In a Pickle

IMG_3984Literally and metaphorically: We harvested the first crop of bush beans and pickled them, along with some summer squash and the last of the cauliflower; incorporating our own garlic and shallots too. We’ve really enjoyed the pickles we put up last year and we’ll try and make lots again this year. It’s really the best way to preserve much of the goodness of beans, beets, and many other veg. Freezing is good too – but beans come out very limp and we only have limited freezer space. Pressure canning did not turn out to be such a great way of preserving vegetables: you have to cook the hell out of them which doesn’t do much for the taste or the nutrient content; besides requiring a lot of energy.

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As for that other pickle we got into …. our big hive of bees swarmed this weekend. It was an impressive spectacle with half the colony swirling around in a big whirlwind of bees before settling down in the top of a nearby tree. The whole thing didn’t last more than 5 or 10 minutes – fortunately I happened to be near by, otherwise I might not have noticed anything until I looked into the hive the next time.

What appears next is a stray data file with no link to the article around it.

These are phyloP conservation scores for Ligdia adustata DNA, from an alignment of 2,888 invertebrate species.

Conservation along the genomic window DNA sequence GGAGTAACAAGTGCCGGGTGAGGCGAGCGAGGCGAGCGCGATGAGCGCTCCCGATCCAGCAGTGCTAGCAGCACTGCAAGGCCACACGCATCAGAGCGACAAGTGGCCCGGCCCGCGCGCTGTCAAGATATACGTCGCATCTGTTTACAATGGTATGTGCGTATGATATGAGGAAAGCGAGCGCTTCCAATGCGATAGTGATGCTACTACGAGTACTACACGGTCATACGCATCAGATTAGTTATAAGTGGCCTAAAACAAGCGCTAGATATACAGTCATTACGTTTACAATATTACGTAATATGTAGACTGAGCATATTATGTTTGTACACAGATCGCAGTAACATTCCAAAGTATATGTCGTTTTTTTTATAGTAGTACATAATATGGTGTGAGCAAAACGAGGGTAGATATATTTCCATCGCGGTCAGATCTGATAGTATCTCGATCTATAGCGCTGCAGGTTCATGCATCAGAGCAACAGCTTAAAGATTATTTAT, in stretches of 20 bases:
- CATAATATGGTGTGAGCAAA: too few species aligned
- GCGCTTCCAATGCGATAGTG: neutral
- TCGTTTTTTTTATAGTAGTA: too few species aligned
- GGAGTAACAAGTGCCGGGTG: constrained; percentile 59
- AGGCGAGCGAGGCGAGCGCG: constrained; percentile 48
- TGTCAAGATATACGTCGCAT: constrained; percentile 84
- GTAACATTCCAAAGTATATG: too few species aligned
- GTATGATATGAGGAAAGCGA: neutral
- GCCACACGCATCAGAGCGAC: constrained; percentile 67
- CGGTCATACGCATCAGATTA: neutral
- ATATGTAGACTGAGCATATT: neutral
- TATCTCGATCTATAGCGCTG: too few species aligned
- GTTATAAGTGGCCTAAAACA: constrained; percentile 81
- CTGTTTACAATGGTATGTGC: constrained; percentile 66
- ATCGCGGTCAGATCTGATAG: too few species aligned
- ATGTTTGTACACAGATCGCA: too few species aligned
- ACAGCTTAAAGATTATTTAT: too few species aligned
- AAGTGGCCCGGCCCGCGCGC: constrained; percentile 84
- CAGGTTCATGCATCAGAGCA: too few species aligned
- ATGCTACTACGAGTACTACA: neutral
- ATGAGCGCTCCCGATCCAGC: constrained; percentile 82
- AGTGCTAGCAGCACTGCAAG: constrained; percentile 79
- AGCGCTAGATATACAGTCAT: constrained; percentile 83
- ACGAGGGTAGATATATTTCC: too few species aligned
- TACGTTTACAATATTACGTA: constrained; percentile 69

We were doubly fortunate in that the cluster was within reach of our tall ladder. Retrieval was remarkably smooth: a smart shake of the branch and most of them dropped into a cardboard box placed beneath. Back in our garden we tipped them into a spare hive to which we added a frame of honey and brood comb to make their new home as attractive as possible. So far, they seem to be accepting the new hive and appear busy drawing comb to establish a new colony.

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Only last week we’d contemplated splitting that hive to prevent swarming; but we decided not to since we found only a couple of queen cells. Typically, a hive will build dozens of swarm cells in advance of swarming. In the end, it’s all for the good: we got the split and in the most natural way. A swarm is primed to quickly establish a new hive; and the old hive presumably has new queens ready to hatch. We’ll keep a close eye on things, but at this time it’s really best to be hands off and let the bees do their thing.

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